The researchers are now experimenting with making machines with many more particles or with particles of different materials. The practicality of the machine could also be improved by creating patterned gears where the nanoparticles are immobile. This would enable the ability to optically address and combine several gears to make a more complex machine.


Paper: J. Parker, C.W. Peterson, Y. Yifat, S. A. Rice, Z. Yan, S. K. Grays, N. F. Scherer, "An Optical Matter Machine: Angular Momentum Conversion by Collective Modes in Optically Bound Nanoparticle Arrays," Optica 7, Issue 10 (2020), DOI:

About Optica

Optica is an open-access, journal dedicated to the rapid dissemination of high-impact peer-reviewed research across the entire spectrum of optics and photonics. Published monthly by The Optical Society (OSA), Optica provides a forum for pioneering research to be swiftly accessed by the international community, whether that research is theoretical or experimental, fundamental or applied. Optica maintains a distinguished editorial board of more than 60 associate editors from around the world and is overseen by Editor-in-Chief Prem Kumar, Northwestern University, USA. For more information, visit Optica.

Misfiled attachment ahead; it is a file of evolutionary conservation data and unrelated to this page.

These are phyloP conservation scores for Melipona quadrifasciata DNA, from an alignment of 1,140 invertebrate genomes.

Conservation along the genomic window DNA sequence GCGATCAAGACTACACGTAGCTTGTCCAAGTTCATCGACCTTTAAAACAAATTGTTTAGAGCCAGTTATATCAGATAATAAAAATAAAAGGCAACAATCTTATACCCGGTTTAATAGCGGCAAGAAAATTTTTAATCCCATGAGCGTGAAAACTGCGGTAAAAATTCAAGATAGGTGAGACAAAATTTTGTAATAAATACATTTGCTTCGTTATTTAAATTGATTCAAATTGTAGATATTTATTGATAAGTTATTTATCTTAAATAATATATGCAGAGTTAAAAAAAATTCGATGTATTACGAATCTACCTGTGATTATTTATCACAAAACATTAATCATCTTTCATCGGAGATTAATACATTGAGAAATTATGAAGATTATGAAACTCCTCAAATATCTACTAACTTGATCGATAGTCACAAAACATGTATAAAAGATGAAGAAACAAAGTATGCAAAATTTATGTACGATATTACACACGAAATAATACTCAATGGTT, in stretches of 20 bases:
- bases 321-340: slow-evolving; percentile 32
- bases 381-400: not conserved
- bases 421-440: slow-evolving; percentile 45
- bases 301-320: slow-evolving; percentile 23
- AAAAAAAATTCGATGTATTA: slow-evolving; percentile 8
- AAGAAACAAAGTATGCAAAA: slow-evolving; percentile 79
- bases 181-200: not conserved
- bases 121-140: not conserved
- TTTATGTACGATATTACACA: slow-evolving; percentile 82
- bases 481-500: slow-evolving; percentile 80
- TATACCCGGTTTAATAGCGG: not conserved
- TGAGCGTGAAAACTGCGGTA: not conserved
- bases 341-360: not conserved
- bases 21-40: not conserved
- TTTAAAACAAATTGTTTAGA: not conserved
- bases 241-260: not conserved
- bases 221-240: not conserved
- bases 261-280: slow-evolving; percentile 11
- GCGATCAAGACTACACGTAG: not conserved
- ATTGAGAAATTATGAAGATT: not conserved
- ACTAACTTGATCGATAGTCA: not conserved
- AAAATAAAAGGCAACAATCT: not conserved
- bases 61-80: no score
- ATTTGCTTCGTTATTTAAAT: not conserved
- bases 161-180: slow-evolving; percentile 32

About The Optical Society

Founded in 1916, The Optical Society (OSA) is the leading professional organization for scientists, engineers, students and business leaders who fuel discoveries, shape real-life applications and accelerate achievements in the science of light. Through world-renowned publications, meetings and membership initiatives, OSA provides quality research, inspired interactions and dedicated resources for its extensive global network of optics and photonics experts. For more information, visit